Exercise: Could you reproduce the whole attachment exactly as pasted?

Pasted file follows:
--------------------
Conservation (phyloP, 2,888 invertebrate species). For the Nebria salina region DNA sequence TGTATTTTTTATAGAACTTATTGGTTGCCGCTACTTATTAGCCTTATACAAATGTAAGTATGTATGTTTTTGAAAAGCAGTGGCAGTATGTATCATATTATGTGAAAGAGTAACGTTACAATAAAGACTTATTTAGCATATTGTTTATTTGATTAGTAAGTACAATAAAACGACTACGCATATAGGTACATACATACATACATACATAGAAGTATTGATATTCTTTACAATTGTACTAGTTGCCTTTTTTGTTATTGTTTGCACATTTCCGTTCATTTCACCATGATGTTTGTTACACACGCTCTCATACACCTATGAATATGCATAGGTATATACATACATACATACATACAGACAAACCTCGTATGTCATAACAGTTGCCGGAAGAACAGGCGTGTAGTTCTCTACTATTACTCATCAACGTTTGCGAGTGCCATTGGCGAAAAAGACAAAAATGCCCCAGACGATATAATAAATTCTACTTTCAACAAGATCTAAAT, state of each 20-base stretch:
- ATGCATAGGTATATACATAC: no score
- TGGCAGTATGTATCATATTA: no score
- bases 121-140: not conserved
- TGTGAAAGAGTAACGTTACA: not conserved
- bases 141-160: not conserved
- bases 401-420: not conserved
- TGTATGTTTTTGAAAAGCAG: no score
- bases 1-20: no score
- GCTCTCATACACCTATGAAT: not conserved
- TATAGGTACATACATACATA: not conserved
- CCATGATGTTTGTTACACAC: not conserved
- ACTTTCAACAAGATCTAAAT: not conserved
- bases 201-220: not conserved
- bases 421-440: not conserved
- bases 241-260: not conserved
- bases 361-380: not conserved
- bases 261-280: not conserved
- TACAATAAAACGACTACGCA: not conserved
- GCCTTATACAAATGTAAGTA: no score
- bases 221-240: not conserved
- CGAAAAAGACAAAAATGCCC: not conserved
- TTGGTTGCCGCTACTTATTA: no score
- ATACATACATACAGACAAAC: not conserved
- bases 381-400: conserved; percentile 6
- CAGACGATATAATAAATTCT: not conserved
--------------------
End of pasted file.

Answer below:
Conservation (phyloP, 2,888 invertebrate species). For the Nebria salina region DNA sequence TGTATTTTTTATAGAACTTATTGGTTGCCGCTACTTATTAGCCTTATACAAATGTAAGTATGTATGTTTTTGAAAAGCAGTGGCAGTATGTATCATATTATGTGAAAGAGTAACGTTACAATAAAGACTTATTTAGCATATTGTTTATTTGATTAGTAAGTACAATAAAACGACTACGCATATAGGTACATACATACATACATACATAGAAGTATTGATATTCTTTACAATTGTACTAGTTGCCTTTTTTGTTATTGTTTGCACATTTCCGTTCATTTCACCATGATGTTTGTTACACACGCTCTCATACACCTATGAATATGCATAGGTATATACATACATACATACATACAGACAAACCTCGTATGTCATAACAGTTGCCGGAAGAACAGGCGTGTAGTTCTCTACTATTACTCATCAACGTTTGCGAGTGCCATTGGCGAAAAAGACAAAAATGCCCCAGACGATATAATAAATTCTACTTTCAACAAGATCTAAAT, state of each 20-base stretch:
- ATGCATAGGTATATACATAC: no score
- TGGCAGTATGTATCATATTA: no score
- bases 121-140: not conserved
- TGTGAAAGAGTAACGTTACA: not conserved
- bases 141-160: not conserved
- bases 401-420: not conserved
- TGTATGTTTTTGAAAAGCAG: no score
- bases 1-20: no score
- GCTCTCATACACCTATGAAT: not conserved
- TATAGGTACATACATACATA: not conserved
- CCATGATGTTTGTTACACAC: not conserved
- ACTTTCAACAAGATCTAAAT: not conserved
- bases 201-220: not conserved
- bases 421-440: not conserved
- bases 241-260: not conserved
- bases 361-380: not conserved
- bases 261-280: not conserved
- TACAATAAAACGACTACGCA: not conserved
- GCCTTATACAAATGTAAGTA: no score
- bases 221-240: not conserved
- CGAAAAAGACAAAAATGCCC: not conserved
- TTGGTTGCCGCTACTTATTA: no score
- ATACATACATACAGACAAAC: not conserved
- bases 381-400: conserved; percentile 6
- CAGACGATATAATAAATTCT: not conserved